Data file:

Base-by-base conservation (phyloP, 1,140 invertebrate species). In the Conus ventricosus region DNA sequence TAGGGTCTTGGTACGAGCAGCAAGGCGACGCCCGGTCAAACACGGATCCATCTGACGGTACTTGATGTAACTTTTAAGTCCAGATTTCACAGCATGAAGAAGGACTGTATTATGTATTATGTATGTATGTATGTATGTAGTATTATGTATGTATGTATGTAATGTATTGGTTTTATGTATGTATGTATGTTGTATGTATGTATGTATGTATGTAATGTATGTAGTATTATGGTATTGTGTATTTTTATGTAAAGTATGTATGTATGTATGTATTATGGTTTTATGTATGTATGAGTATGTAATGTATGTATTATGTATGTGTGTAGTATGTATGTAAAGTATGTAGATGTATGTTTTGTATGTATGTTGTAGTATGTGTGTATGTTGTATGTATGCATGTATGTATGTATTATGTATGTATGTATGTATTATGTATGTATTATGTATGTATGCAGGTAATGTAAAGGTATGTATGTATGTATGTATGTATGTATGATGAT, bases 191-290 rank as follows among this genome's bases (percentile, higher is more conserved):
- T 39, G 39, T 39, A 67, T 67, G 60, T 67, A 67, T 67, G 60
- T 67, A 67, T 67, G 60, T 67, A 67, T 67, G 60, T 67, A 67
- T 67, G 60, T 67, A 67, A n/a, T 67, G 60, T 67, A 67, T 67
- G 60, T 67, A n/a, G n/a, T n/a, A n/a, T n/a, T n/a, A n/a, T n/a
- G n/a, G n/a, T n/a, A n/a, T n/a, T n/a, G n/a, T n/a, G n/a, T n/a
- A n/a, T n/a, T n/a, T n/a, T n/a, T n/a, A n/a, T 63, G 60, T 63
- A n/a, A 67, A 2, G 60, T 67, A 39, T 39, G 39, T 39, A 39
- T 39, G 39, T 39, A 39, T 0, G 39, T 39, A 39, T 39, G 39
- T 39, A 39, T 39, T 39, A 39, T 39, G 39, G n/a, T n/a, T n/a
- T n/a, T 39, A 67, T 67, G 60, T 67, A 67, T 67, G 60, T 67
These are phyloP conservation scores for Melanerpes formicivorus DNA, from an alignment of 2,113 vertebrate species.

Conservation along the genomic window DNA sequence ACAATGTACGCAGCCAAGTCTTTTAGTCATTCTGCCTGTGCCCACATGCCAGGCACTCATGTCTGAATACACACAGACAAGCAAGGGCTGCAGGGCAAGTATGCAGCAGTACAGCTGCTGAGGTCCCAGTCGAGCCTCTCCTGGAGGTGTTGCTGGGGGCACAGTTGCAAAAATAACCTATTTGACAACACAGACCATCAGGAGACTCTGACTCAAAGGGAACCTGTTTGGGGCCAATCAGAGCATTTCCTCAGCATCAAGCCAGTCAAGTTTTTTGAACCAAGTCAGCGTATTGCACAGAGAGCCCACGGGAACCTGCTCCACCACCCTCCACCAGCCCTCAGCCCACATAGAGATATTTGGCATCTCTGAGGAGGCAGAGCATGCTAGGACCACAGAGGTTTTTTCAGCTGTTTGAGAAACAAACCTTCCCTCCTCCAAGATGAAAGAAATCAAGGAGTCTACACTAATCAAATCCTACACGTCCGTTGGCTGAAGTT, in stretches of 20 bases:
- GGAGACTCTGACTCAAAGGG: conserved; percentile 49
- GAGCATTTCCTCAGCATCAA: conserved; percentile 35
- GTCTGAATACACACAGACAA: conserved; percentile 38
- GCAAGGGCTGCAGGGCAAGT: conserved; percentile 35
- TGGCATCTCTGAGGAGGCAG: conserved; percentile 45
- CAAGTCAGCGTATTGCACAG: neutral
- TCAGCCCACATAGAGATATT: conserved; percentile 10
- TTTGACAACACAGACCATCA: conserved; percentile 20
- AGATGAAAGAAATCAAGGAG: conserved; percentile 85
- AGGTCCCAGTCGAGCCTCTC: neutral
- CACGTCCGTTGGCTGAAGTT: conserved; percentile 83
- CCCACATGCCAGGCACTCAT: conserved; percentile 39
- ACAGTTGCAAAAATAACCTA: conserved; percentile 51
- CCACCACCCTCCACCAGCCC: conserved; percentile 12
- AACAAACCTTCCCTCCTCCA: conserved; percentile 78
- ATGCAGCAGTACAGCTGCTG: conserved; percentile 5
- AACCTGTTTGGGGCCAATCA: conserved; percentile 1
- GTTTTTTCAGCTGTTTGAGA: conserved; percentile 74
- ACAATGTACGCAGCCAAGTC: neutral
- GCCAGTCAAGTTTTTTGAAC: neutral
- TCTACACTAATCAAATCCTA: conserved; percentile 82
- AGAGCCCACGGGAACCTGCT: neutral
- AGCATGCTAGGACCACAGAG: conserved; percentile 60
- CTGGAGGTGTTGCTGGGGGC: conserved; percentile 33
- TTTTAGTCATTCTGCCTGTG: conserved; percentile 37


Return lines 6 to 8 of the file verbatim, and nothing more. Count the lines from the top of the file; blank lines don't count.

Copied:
- G n/a, G n/a, T n/a, A n/a, T n/a, T n/a, G n/a, T n/a, G n/a, T n/a
- A n/a, T n/a, T n/a, T n/a, T n/a, T n/a, A n/a, T 63, G 60, T 63
- A n/a, A 67, A 2, G 60, T 67, A 39, T 39, G 39, T 39, A 39